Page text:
WAYANAD: Rafiq Ibrahim used to call Echome, in Panamaram panchayat, a dead village. “During my childhood, I watched with amazement how time stood still there, almost oblivious of the world outside,” says the 34-year-old.
The son of a tea-shop owner, Rafiq had a difficult childhood, and at times stared at poverty too. But he persevered to get better at life. He sold tea, went as a cleaner in jeeps and worked in a hotel. At one point, he even had to discontinue his studies. Through all that, he kept reading books, and managed to earn a doctorate. On November 6, Rafiq joined the Nileshwar campus of the Kannur University as an assistant professor in the Malayalam department.
“I am not a hero,” Rafiq says. “But the reality should not go unaddressed, as there are thousands of underprivileged people like me.” Like his father, Ibrahim, his mother, Nabeesa, too did not attend school. Though the conditions at home were not too conducive for studies, both Rafiq and his older sister, Bushara, passed the SSLC examinations. “Though I had a first class, my first thought was to try some manual jobs in the area. Once out of school, boys would work in a jeep as a driver or a cleaner, and girls would be married off. That was how it was in Echome,” he says.
Caught in debt, however, his father had to sell the tea shop and the income of the family dried up. So he went to a friend in Mysuru, at 19, and became a tea vendor. He had joined a BSc course then, and completed the first-year examinations. But he was pulled down by typhoid and had to return home. “As the condition at home remained the same, I went to Wandoor in Malappuram district where I got a job in a hotel at the bus stand,” he recalls.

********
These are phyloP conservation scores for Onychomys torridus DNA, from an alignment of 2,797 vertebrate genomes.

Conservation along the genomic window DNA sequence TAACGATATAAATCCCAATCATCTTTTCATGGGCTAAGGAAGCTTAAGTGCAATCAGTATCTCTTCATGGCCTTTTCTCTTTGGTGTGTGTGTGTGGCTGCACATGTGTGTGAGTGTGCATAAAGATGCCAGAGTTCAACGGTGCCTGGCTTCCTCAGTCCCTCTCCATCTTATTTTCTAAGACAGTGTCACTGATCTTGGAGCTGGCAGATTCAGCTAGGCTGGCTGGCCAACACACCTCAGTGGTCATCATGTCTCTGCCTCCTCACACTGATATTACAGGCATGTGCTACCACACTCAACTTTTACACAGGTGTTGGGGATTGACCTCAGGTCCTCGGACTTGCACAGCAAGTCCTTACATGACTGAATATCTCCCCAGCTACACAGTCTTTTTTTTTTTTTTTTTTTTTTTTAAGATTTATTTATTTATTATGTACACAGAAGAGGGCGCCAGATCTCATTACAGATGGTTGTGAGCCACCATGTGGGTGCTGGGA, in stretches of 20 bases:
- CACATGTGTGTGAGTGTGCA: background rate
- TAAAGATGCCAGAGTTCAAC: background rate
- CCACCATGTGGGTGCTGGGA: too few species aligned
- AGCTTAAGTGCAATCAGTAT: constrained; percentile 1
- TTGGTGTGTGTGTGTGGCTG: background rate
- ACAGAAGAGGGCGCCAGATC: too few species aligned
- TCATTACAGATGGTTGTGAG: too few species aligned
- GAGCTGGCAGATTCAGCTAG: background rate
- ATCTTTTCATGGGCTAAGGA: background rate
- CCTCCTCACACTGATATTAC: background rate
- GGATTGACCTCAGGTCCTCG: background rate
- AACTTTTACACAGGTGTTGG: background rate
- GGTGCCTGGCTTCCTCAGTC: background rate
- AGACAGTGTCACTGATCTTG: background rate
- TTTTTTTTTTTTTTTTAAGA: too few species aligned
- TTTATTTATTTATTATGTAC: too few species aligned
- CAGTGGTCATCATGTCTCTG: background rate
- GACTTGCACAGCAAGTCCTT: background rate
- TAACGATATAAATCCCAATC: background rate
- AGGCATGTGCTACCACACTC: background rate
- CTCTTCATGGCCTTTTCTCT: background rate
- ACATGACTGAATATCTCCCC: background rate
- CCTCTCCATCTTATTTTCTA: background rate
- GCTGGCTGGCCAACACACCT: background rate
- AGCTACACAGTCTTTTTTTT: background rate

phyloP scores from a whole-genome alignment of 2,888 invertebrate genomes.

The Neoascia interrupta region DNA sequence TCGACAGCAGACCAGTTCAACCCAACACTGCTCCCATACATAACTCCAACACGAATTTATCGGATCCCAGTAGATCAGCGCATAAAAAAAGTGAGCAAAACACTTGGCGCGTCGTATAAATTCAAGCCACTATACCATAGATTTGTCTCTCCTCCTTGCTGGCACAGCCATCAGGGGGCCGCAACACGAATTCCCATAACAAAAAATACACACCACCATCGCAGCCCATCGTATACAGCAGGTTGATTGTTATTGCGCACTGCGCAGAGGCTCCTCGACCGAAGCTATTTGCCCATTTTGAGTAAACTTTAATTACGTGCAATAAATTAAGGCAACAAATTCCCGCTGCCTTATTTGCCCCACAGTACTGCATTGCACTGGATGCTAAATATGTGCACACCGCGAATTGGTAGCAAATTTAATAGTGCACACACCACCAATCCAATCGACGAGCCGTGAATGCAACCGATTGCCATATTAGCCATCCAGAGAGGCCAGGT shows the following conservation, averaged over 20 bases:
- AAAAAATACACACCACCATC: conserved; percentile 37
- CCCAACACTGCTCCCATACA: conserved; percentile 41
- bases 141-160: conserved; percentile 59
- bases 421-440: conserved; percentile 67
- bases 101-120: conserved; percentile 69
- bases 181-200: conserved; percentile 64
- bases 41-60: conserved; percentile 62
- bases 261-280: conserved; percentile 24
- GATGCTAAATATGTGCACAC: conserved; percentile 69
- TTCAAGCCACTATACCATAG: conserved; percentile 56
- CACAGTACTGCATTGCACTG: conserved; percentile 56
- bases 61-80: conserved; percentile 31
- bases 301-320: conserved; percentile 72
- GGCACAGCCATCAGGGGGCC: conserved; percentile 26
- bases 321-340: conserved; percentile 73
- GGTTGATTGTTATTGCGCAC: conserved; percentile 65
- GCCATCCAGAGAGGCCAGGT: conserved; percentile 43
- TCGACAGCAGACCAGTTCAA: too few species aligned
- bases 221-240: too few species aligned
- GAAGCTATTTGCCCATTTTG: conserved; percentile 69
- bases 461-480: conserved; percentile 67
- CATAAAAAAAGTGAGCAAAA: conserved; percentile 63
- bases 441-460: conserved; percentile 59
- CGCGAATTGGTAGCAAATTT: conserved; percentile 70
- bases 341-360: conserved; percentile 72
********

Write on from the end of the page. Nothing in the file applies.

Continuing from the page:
Rafiq started reading books and magazines at the book shops there during his free time. “I found that reading keeps me happy, and took a liking to the ideas expressed by great writers,” he says. However, Rafiq lost his job yet again as the hotel eventually had to be closed down after the authorities decided to renovate the bus stand. “During my journey back home, I read an article by Sunil P Ilayidom about politics of identity and class. That instilled a spark in me,” he says.
Rafiq then worked as a salesman at a footwear shop in Kalpetta. He worked there for two years, and the situation improved as his sister got a teaching job in a parallel college. Encouraged by his friends, he joined the BA Economics course under Calicut University. “During that period, I read plenty of books at the district library in Kalpetta,” he says.
Later, he attempted the entrance examination for the MA Malayalam course at the Sree Sankara Sanskrit University in Kalady with the sole aim of meeting his idol, Sunil P Ilayidom, who was the head of the Malayalam department. “I enjoyed every moment there, and the atmosphere helped me change my outlook as a student and human being,” he says.
From there, things became a lot easier for Rafiq, going on to complete his MPhil, and earning a doctorate in ‘literary form and cultural history’ under the guidance of Ilayidom. Rafiq says his life is an example of generosity changing fortunes. “All that people require to come up in life is a helping hand at the right time.”
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